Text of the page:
By Pat McClain
The Broken Beam Buck
It was kind of a warm morning for November 23, 2012 when I headed out to the stand. I had checked one of my trail cams on Friday evening and was excited to hunt the next day. There were a couple of shooter bucks on the cam, and I was basically hunting in their bedroom.
The stand was hung in August and I tried to stay out of it earlier in the season. I had cut a small trail in and I knew I had to slip in early. It was lightly raining and I knew I could slide in to the stand quietly and get settled in way before daylight. It was a quiet morning with the light rain dripping off the leafless tress and it was very peaceful. This is as good as it gets in the third week of November. There is no place I would rather be. Everything seemed so slow that morning just the smell of fresh fall woods and light rain. There was a gray squirrel playing to my right. I enjoyed watching him as he bounced around going about his daily chores. He was really quiet except when he jumped off the base of the big oaks in the damp leaves. I was so comfy sitting there just scanning as far as I could see in the thick cover and honeysuckle vines, then all of the sudden I hear a stick break, it sounded like a dry, loud crack from behind me and it got my attention immediately.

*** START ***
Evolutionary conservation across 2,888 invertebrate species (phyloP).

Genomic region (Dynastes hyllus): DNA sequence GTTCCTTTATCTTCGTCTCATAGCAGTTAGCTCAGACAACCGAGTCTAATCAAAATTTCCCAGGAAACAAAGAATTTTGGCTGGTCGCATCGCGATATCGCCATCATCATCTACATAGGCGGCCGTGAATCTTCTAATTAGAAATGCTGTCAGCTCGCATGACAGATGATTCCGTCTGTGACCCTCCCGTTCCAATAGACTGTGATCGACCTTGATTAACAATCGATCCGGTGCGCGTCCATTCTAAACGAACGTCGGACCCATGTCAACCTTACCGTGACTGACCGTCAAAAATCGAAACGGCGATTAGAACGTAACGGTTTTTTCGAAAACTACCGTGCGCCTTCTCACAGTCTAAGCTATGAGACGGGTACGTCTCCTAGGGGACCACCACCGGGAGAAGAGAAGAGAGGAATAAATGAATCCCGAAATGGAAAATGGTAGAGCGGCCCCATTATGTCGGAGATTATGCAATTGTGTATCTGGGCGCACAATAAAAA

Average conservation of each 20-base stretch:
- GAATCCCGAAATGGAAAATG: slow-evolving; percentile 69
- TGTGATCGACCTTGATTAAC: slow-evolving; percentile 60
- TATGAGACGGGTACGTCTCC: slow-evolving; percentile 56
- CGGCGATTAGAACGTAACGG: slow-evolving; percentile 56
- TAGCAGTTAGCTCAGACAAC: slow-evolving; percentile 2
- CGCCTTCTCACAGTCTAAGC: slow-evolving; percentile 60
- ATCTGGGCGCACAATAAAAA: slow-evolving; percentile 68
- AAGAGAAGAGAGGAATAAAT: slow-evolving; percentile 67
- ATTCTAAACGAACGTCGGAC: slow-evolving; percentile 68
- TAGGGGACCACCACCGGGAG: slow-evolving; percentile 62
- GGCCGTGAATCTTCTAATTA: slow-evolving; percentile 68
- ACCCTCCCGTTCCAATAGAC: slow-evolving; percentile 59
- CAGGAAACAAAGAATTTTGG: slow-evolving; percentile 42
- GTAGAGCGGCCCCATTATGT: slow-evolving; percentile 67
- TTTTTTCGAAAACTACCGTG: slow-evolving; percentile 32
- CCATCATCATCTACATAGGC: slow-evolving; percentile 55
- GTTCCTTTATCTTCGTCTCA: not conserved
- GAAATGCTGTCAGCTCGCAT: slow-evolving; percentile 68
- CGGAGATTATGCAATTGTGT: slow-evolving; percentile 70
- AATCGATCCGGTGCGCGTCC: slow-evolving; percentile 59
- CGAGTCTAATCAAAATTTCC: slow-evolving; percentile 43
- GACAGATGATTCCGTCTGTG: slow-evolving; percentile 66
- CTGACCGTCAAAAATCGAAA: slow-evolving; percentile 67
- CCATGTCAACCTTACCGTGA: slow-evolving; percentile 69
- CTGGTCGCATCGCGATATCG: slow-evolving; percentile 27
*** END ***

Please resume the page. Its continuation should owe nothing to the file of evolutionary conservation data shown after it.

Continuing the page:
I was sitting with my bow on the lap and my release was already snapped on the loop. I patiently waited for what had snapped the twig behind me seemed like forever, when actually only a few moments when the heavy racked buck stepped straight to my left. He was on a slow walk and as soon as I saw his head, I knew he was a shooter. One thing I always do is make a quick scan of the antlers, make my decision and start picking a spot that I plan on placing my arrow, and not at the rack. Just concentrating on the shot, on this buck, his rack looked just like the trail cam photo, and I had no doubt. He was in the open only about a couple of seconds, straight to my left and at about 12 yards from my tree then he had to pass behind a couple of large tress and about two or three steps and he would be right in my shooting lane. His walk was steady and he was on a mission so he did exactly as I had rehearsed several times in my mind as I had been sitting in the stand that morning. He was so close he looked so thick as I settled my pin right behind his shoulder, the arrow barely made a noise as it blew through both lungs and it buried in the ground. He jumped just a little and bound forward like he wasn’t sure what the sound was. He was down in just a few bounds.
I sat back in my stand against the big oak tree and I thanked the Lord for blessing me with such a wonderful hunt and such a wonderful animal that my family will eat and enjoy every meal from. I was so surprised when I got down and walked over to him to see one side was a perfect heavy 5 and the other side was broken on the beam of his left side just past the G-2! At first I felt like I messed up but I quickly got over it and I thought how blessed I was. It was an awesome hunt, an awesome buck and even when I looked at the trail cam pictures I didn’t notice that he was broken until I after I shot him. When he came into my left I thought he was a perfect 10. He is still one of my favorite racks to look at on the wall.
God bless and good hunting!